Year of entry: 2017
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- Degree awarded
- 3-4 years PhD, 1-2 years MPhil
- Entry requirements
- Applicants are expected to hold, or about to obtain, an Upper Second class Honours degree (or equivalent) in a related subject area. A Lower Second class Honours degree may be considered if applicants also hold a Masters degree with a Merit classification.
- Contact email
- Contact telephone
- +44 (0)161 275 5608
- How to apply
On the online application form, select PhD or MPhil for this programme and follow the instructions on our How to Apply page.
Applications must be submitted online well in advance of your anticipated start date (6 weeks for home/EU, 12 weeks for overseas). We cannot accept late applications without prior agreement via the Doctoral Academy.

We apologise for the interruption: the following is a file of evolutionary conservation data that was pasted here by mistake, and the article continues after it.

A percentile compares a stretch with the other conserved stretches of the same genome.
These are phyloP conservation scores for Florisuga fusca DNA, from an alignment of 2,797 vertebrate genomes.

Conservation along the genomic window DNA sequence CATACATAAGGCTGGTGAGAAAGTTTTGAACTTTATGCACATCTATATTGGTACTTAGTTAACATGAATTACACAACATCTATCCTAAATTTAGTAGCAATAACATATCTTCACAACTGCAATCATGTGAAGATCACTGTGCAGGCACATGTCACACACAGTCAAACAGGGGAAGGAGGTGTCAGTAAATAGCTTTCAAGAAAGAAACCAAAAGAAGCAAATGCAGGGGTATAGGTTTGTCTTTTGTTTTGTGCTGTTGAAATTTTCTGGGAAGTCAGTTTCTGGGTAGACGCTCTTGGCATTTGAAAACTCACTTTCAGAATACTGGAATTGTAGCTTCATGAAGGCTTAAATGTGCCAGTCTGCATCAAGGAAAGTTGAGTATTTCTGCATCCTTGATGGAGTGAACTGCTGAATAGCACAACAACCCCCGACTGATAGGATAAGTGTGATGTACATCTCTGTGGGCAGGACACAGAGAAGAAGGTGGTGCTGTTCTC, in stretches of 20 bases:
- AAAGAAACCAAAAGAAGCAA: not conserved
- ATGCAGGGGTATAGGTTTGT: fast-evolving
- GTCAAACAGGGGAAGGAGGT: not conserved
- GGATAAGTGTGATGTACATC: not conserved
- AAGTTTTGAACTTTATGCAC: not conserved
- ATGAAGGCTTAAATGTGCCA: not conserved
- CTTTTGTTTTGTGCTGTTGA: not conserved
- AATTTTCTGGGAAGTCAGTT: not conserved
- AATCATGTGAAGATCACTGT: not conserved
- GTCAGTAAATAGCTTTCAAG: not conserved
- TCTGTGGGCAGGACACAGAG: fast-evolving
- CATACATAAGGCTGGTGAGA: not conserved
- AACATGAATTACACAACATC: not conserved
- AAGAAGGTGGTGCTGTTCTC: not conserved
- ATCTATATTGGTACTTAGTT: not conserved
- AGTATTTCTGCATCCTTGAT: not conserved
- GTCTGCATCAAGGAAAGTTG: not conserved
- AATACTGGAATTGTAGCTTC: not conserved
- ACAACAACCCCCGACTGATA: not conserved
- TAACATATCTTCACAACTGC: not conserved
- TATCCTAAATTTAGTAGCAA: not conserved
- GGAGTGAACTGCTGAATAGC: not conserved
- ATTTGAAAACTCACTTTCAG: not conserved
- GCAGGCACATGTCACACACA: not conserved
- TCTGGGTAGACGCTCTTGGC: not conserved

April 2017 - submission no later than 15 February 2017
September 2017 - submission no later than 15 July 2017
April 2017 - submission in January 2017
September 2017 - submission no later than 1st June 2017
|Full-time||Part-time||Full-time distance learning||Part-time distance learning|
Research in the Centre for Musculoskeletal Research (CfMR) is undertaken by established groups and independent researchers investigating genetic and epidemiological aspects of musculoskeletal conditions.
- rheumatoid arthritis (RA)
- osteoarthritis (OA)
- psoriatic arthritis (PsA)
- juvenile idiopathic arthritis (JIA)
- systemic lupus erythematosus (SLE)
- myositis and scleroderma (Sc).
We have a strong track record of training students, and all of our senior staff have a hands-on approach to supervision.
We have a comprehensive programme of training and mentorship directed at all levels of career development. For postgraduate research students, we provide in-house training in generic lab skills, biostatistics and epidemiology.
Postgraduate research students are encouraged to take part in patient/public engagement and involvement activities (PPE/I) to discuss their research with members of the general public and patients.